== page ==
Exploring New Territory
A first look at international markets
One idea I’ve circled a few times this year is to dig more and more into international stocks. There has been a confluence of factors leading me in that direction. One data point that I keep staring at is this chart from the Hartford Funds showing the US vs. international outperformance going back to 1975.
The investor note from which this chart came mentions that the average cycle of outperformance between US and International stocks is slightly more than eight years. I don’t put much stock in this statistic. Three complete cycles is far too small of a sample size to draw definitive conclusions on cycle times. At the same time, it’s naive to think U.S. stocks will outperform international issues in perpetuity.
The other data point piquing my interest in international markets is the declining analyst coverage of these markets. In a 2023 paper, researchers found that the universe of stocks sell-side analysts cover declined 28% from 2011 to 2021 (U.S. stock analyst coverage declined 17.8% from 2011 to 2021).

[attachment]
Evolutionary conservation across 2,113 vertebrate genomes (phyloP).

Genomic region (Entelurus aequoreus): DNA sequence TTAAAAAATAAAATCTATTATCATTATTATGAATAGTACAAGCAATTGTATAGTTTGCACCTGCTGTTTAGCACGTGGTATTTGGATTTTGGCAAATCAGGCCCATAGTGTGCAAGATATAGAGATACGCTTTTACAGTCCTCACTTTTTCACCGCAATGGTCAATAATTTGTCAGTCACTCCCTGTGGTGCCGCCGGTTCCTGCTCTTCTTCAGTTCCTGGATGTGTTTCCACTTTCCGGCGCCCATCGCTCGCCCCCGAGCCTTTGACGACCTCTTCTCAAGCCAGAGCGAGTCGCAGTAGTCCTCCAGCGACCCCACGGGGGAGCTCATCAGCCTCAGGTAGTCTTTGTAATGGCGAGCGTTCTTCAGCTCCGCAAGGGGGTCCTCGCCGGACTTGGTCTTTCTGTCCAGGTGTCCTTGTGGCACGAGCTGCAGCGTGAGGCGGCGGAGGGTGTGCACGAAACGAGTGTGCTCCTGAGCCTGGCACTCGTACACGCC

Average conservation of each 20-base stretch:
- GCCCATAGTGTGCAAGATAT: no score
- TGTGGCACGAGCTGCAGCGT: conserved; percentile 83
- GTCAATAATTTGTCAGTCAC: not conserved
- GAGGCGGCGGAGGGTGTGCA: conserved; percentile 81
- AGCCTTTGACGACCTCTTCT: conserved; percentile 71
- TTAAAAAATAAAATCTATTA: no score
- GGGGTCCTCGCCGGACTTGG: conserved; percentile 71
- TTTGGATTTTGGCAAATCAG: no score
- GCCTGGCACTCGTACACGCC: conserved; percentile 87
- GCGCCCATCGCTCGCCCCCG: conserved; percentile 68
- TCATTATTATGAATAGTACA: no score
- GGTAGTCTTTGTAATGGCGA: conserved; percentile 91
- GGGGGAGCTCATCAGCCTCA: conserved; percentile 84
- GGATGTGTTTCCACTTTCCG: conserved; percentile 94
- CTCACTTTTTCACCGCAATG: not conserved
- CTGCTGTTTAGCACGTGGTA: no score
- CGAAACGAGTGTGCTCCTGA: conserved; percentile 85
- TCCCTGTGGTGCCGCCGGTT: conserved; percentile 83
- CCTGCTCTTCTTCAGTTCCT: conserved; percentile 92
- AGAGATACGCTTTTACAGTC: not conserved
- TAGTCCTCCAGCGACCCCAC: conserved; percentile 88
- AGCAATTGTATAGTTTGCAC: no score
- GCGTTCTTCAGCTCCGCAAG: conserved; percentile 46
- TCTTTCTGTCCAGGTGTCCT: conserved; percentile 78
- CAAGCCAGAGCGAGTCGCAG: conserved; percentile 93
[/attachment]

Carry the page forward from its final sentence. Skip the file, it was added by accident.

Underperformance doesn’t necessarily mean the companies have underperformed, and a lack of analyst coverage doesn’t mean the stocks in question are of worse quality. More likely, it has created ample opportunities to find mispriced assets as the Wall Street analysis machine consolidates around a smaller and smaller universe of companies that receive investor attention.
So, let’s use the “Buffett screen” on international markets to see what we can unearth.
I’m about to share the results from a stock screen I created using Koyfin. It is one of the many functions I find myself using daily on the Koyfin platform. It also allows me to create watchlists to track many portfolios, review a decade of financials, or compare companies on various metrics. Unleash the power of Koyfin’s platform and transform your research process by signing up for Koyfin here and receiving 10% off.